In the early 1930s, Santa Monica Park was renamed Beverly Gardens and was extended to span the entire two mile length of Santa Monica Boulevard through the city. At its Santa Monica and Wilshire corner, the Electric Fountain, a constant symphony of form and color at night, was installed, with a small sculpture at the top of a Tongva kneeling in prayer, homage to the heritage of Beverly Hills as a wellspring of fertility and abundance.

In April 1931 the new Italian Renaissance style City Hall was opened.

By 1933, the effects of the Depression were being felt in Beverly Hills. The city and school board cut salaries to save funds. In February, some 161 parcels of land were advertised for sale for delinquent lighting assessments. The Chamber of Commerce established an employment bureau and the mayor requested a branch welfare office from the County of Los Angeles. By 1937, the city had weathered the storm of the Depression and was riding the crest of a wave of retail sales that reached more than $20,000,000 and bank deposits topped the $25,000,000 figure. Property values of that year showed a 30% increase over the previous year.

Gallery

Aerial view of Pickfair, 1920

The Beverly Hills Speedway, 1912

Plans for City Hall

By the 1950s, small vacant lots remained and developers cropped whole mountains to ease the housing shortage. The stables and trails of the unusually large Doheny family estate, Greystone Mansion was bought by Paul Trousdale. The Trousdale Estates area was eventually annexed and an expensive housing development began to take shape in the hills above the city.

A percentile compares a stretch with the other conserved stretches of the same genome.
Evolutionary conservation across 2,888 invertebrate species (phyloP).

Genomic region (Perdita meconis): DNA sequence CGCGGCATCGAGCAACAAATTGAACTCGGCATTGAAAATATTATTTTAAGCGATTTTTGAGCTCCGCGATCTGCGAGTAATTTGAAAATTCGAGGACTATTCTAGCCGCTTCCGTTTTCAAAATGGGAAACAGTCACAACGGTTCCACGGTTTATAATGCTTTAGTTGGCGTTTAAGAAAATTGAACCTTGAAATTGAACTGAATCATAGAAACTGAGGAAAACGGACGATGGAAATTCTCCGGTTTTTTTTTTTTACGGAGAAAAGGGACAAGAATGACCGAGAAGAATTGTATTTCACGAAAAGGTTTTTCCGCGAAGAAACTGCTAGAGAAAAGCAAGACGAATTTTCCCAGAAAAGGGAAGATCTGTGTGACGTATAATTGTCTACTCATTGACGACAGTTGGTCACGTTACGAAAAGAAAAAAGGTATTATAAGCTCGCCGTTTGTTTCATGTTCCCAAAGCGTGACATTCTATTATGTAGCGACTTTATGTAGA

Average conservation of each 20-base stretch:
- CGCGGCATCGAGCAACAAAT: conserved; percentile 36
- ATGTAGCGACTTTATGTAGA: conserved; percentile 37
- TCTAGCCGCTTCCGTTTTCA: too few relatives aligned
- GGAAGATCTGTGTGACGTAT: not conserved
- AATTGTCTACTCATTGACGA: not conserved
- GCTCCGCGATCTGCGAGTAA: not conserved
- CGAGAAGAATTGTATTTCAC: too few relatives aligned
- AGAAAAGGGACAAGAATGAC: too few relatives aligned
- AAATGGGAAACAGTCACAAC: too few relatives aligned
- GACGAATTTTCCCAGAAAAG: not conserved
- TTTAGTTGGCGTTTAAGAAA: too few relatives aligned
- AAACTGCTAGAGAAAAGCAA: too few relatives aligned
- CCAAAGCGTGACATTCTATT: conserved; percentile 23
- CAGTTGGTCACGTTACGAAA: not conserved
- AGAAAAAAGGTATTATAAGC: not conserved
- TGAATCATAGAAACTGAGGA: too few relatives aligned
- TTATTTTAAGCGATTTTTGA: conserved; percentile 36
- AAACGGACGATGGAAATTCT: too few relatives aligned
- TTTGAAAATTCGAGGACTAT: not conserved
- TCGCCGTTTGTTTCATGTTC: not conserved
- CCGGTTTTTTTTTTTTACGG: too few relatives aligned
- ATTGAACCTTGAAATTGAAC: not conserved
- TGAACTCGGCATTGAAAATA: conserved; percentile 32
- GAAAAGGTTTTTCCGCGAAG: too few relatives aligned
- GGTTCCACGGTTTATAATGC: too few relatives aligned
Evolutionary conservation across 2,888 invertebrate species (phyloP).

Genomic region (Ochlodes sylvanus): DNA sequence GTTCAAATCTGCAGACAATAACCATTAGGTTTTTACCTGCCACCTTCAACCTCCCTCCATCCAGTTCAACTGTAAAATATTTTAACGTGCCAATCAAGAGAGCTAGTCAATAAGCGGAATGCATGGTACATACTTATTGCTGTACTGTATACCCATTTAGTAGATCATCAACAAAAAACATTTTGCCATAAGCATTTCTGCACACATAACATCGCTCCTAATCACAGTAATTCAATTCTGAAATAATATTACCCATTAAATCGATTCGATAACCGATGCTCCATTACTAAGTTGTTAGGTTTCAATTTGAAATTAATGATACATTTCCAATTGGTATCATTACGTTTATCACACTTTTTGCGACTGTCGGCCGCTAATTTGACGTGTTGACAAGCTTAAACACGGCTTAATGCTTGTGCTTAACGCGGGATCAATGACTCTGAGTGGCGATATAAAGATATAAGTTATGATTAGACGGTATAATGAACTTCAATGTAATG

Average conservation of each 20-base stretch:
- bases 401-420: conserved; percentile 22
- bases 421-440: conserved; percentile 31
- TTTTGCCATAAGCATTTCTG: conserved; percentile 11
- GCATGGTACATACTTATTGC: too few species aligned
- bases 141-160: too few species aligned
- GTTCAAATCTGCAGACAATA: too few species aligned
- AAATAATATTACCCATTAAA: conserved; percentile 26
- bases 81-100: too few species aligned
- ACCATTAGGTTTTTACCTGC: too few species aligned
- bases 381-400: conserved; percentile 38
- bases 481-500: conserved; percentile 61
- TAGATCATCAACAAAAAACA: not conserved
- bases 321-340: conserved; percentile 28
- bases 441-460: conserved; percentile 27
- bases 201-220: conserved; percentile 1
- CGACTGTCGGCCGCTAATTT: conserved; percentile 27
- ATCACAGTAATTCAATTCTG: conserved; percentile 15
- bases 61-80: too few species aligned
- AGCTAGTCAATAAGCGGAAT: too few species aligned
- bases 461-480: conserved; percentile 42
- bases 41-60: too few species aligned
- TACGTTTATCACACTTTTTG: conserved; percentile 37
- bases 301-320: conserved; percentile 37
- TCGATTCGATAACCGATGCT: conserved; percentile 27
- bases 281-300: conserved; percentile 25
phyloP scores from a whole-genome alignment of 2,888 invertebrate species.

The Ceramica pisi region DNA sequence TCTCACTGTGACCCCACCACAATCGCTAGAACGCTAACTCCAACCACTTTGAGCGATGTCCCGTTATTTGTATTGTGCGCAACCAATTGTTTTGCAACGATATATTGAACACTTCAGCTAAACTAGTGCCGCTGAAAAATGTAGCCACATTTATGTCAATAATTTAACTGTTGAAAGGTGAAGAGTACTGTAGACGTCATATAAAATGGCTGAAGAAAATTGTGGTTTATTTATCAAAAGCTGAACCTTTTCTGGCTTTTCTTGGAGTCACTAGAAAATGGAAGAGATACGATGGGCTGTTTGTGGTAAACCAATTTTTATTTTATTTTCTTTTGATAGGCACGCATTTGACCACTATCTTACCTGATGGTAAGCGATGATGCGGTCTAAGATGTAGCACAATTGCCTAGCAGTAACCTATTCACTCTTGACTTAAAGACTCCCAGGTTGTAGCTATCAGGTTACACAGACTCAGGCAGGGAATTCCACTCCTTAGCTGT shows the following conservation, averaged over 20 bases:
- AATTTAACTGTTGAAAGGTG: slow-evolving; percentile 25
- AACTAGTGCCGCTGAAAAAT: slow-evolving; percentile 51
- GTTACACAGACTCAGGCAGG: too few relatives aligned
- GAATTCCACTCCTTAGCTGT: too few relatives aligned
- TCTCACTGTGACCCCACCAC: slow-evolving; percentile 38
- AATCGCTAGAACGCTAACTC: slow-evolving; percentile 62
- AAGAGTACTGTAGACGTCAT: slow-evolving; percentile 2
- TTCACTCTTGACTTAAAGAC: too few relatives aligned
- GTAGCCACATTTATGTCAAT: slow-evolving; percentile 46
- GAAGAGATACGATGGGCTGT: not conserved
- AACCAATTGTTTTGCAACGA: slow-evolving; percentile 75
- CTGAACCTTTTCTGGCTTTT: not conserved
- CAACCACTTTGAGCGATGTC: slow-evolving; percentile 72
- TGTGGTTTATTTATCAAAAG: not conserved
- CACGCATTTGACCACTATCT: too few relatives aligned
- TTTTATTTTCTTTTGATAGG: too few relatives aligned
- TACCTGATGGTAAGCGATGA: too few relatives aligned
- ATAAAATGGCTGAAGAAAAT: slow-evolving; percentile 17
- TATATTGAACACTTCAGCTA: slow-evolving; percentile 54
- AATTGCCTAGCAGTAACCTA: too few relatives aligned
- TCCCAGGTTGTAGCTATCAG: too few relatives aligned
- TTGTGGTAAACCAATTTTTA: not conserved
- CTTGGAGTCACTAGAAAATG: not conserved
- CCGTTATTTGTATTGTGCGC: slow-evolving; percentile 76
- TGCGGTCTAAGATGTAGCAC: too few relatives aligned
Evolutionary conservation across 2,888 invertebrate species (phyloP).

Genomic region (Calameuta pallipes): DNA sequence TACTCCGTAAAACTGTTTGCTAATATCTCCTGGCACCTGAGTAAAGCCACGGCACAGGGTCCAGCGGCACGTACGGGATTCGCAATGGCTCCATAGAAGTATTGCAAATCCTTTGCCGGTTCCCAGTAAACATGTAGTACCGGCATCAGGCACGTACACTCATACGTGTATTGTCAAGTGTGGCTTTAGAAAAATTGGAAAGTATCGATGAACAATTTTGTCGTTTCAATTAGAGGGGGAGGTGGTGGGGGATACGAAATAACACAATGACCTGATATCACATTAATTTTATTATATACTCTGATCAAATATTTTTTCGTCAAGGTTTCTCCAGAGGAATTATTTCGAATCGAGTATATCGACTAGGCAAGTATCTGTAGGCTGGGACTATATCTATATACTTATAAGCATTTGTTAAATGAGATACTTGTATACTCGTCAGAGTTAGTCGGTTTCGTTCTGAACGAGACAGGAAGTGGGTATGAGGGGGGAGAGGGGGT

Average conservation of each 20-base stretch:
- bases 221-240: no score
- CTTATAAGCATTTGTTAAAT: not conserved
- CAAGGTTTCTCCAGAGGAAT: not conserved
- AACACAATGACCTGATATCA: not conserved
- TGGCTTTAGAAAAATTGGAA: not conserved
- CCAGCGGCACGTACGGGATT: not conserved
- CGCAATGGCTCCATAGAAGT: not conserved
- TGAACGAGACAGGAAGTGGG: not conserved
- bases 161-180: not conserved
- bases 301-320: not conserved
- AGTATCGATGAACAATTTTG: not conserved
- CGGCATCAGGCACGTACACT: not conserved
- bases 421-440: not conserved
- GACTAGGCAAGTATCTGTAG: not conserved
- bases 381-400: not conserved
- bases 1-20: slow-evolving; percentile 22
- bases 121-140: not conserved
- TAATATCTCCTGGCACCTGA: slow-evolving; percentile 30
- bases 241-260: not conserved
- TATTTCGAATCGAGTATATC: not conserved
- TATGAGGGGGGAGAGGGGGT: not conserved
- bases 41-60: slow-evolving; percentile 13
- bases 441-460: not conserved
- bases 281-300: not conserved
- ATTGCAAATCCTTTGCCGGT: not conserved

Beverly Hills marketed itself as one of the most glamorous places in the world to shop. The Golden Triangle, with Rodeo Drive at its center, was marketed as the apex of chic shopping and fashion.

Via Rodeo was completed in 1990. The Spanish cobblestone street leads to 2 Rodeo Drive, a “mini-mall” with upscale shops and restaurants. In 1992, the Beverly Hills Civic Center was opened. Designed by architect Charles Moore, it links the new public library, fire and police departments with the historic City Hall.

Rodeo Drive, Beverly and Canon Drives all recently underwent construction to widen the sidewalks and beautify the streets. New construction has also just been completed that added more parking for visitors to the famed shopping area.

Via Rodeo Drive

Rodeo Drive

Rodeo Drive at night

“Spanish Steps” at Rodeo Drive

Lana Turner’s former home where Johnny Stompanato was killed in 1958

Section of Cielo Drive, Benedict Canyon

Geography